Wednesday, July 23, 2008

Is There a Pro Obama Bias in The Media?

McCain Campaign Video about media bias Ukrainian famine video
John McCain is understandably upset about the New York Times rejecting his rebuttal to a column written by Barack H. Obama and published in the New York Times earlier. McCain claimed that the objections of the editor went well beyond style and were an attempt to substantially alter statements of opinion.
Those who want to read the rebuttal had to go to
McCain has every right to be angry at the New York Times for their coverage of his campaign. Mr. McCain should know, however that he is in good company. During World War Two, the New York Times buried its Holocaust Coverage inside the paper, well away from page one . Of 24,000 front page stories between 1939 and 1945, only twenty six stories dealt with the Holocaust. Of those, only six stories mentioned the focus of liquidation efforts on Jews.
Its infamous coverage of the Ukrainian famine in the early thirties went well beyond downplaying or even neglecting the story. Walter Duranty won a Pulitzer Prize for himself and undeserved prestige for the New York Times for filing glowing reports of the success of forced collectivisation in the Ukraine. As the readers of the New York Times read about joy in socialist paradise, a man made famine was sweeping across the Ukraine. Unreported were instances of people eating dogs, cats and squirrels. Actual cannibalism, documented by those with no political agenda went unreported in the New York Times.
The damage inflicted upon doomed Jews and Ukrainians by the editors of the New York Times is incalculable. Newspapers around the country and around the world look to the New York Times for guidance in prioritising their international news. A decision to shine a spotlight on a government's atrocities can save lives . Countries concerned about their image abroad sometimes respond to negative publicity. The worst thing that can happen to a group targeted with genocide is to have a major news outlet lead a coverup. This is exactly what happened to the Ukrainians. George Bernard Shaw and Walter Duranty are a few of may who because of bribery or ideological blindness denied the existence of a famine in the Ukraine. Malcolm Muggeridge and a few other brave journalists kept the world informed at great risk to themselves. In 1932-1933, millions died. Estimates range from 2.5 million souls to as many as ten million. In a country where for years it was hard to even get a telephone book, it is difficult to reconstruct details from official records. The democratic government of Ukraine has no interest in covering up this dark chapter in its history. The millions killed are finally getting their belated recognition.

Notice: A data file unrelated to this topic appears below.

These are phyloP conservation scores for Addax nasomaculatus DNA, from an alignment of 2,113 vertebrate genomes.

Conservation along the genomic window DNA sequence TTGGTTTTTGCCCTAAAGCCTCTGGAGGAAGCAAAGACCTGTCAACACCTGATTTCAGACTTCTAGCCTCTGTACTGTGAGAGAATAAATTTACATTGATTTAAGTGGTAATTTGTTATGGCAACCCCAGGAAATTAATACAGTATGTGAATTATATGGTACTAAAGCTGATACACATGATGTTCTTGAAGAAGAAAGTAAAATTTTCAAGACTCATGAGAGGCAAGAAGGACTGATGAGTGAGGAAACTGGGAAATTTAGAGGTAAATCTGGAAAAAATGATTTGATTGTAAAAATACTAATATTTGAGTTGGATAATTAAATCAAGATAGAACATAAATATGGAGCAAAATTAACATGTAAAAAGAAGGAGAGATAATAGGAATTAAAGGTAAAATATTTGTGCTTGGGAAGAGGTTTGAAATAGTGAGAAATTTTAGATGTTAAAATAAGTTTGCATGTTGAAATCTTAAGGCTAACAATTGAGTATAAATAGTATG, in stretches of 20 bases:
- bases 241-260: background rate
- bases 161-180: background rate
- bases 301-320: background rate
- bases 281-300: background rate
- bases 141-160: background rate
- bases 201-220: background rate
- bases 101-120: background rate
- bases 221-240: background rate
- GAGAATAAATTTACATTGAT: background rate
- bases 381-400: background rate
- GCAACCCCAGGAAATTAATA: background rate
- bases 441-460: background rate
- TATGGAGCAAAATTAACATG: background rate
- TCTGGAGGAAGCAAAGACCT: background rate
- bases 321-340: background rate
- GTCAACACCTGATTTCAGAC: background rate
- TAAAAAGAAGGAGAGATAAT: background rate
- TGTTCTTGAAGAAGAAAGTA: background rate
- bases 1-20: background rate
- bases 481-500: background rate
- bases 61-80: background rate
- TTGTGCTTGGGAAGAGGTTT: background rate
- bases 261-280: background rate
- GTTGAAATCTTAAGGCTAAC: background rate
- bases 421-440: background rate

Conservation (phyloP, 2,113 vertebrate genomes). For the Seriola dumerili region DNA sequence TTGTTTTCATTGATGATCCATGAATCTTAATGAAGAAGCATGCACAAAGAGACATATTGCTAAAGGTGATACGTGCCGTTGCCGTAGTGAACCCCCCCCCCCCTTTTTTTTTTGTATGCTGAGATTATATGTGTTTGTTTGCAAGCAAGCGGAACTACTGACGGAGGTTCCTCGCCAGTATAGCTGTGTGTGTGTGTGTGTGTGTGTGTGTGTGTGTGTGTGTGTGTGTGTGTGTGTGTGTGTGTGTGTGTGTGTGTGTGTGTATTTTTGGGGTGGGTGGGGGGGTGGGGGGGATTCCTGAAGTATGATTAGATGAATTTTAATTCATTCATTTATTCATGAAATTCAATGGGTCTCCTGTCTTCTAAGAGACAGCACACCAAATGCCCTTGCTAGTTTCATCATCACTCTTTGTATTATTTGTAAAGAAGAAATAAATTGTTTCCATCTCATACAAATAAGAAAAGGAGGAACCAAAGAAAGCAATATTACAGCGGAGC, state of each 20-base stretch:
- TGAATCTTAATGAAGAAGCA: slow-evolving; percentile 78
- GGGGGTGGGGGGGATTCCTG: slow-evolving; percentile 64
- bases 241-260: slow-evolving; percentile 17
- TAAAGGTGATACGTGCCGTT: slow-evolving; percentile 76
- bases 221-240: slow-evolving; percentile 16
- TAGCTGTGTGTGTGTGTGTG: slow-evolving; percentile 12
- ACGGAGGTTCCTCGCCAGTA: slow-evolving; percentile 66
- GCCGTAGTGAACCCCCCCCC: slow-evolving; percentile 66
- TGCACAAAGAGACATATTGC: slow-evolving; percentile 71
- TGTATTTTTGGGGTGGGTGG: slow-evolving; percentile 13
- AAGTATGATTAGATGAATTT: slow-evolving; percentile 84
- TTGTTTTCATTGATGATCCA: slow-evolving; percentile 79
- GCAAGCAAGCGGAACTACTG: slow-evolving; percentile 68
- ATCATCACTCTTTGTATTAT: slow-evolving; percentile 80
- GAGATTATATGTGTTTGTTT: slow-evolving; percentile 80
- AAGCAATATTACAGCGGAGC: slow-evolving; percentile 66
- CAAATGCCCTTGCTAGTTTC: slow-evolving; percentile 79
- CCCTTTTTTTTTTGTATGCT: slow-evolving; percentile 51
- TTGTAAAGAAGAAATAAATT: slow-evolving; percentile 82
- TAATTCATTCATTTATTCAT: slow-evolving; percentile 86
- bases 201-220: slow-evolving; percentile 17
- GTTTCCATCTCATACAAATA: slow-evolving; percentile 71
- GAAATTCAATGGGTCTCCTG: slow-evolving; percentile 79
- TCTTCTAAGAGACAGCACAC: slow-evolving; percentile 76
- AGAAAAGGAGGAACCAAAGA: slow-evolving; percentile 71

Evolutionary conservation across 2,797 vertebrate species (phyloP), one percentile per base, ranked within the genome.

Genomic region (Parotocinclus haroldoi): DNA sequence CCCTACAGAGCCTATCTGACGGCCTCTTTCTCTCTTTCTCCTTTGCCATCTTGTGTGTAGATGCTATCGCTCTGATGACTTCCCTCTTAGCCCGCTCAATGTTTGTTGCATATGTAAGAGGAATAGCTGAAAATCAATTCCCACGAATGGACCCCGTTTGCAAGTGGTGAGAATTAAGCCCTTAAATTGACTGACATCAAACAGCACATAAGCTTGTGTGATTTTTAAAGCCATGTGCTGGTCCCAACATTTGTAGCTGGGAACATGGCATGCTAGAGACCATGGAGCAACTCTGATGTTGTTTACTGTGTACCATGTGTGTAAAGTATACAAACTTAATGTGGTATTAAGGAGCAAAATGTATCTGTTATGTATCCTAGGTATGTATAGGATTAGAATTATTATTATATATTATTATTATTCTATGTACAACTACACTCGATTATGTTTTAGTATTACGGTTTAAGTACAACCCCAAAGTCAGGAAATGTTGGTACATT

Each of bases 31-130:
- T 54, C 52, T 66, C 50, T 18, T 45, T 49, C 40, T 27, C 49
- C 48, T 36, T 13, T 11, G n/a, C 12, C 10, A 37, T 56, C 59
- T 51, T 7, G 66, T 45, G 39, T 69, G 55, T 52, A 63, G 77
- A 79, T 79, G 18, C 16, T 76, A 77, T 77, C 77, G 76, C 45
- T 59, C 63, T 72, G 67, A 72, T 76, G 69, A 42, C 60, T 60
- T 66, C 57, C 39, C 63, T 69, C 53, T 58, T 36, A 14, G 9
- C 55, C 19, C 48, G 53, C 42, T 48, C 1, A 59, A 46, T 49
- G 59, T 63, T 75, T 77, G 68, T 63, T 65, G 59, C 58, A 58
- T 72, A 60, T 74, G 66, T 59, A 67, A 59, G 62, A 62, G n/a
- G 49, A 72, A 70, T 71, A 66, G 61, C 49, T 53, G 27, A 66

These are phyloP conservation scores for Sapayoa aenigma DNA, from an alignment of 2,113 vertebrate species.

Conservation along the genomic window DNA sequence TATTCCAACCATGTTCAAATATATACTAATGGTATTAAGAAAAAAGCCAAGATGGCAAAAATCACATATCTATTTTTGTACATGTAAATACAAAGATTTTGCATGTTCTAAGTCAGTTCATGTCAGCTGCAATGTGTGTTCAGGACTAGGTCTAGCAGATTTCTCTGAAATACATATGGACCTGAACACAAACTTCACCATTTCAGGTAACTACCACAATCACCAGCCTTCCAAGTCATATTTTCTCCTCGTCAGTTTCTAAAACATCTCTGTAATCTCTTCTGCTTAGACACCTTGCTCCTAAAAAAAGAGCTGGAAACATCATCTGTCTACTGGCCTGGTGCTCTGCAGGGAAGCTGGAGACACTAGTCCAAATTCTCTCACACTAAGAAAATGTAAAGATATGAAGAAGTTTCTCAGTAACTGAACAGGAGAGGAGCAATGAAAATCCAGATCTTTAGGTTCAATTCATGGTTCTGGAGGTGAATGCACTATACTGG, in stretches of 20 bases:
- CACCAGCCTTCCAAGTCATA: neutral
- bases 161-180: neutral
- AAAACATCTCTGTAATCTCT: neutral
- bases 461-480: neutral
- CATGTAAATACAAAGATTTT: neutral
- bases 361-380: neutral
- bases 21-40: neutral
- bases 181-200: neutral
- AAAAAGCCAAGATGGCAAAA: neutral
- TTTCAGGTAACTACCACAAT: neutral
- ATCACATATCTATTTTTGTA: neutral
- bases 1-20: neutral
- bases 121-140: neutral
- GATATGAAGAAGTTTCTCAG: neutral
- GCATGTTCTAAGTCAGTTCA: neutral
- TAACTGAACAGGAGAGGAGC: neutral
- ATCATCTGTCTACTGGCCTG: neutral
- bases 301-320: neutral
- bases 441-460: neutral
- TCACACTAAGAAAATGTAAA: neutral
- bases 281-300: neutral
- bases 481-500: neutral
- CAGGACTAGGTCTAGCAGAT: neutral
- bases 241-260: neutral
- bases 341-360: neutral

The market economy in America is inflicting serious blows upon periodicals and broadcast outlets that slant and falsify the news. The New York Times as seen its circulation plummet.
Biased papers such as the New York Times are going the way of collective farms and five year plans. The internet and talk radio are viewed with fear and contempt by the ditzerati of the liberal media . McCain should not worry about being denied space in the New York Times. Its once lofty platform sinks deeper by the day into the swamp of public indifference. Their bias against him has generated far more interest in his rejected article than if they would have printed it. The public is well aware that reporters frequently bring a personal bias to news reporting. Today, the public is more skeptical than ever before. And in the age of the internet , we have choices.
Don't worry, Senator McCain. Help is on the way.
Ukrainian Genocide video

Wikipedia article on Ukrainian Genocide

New York Times Profits Drop 82%

McCain article that was rejected by the New York Times and Drudge Report commentary

The DRUDGE REPORT presents the McCain editorial in its submitted form:

In January 2007, when General David Petraeus took command in Iraq, he called the situation “hard” but not “hopeless.” Today, 18 months later, violence has fallen by up to 80% to the lowest levels in four years, and Sunni and Shiite terrorists are reeling from a string of defeats. The situation now is full of hope, but considerable hard work remains to consolidate our fragile gains.

Progress has been due primarily to an increase in the number of troops and a change in their strategy. I was an early advocate of the surge at a time when it had few supporters in Washington. Senator Barack Obama was an equally vocal opponent. "I am not persuaded that 20,000 additional troops in Iraq is going to solve the sectarian violence there,” he said on January 10, 2007. “In fact, I think it will do the reverse."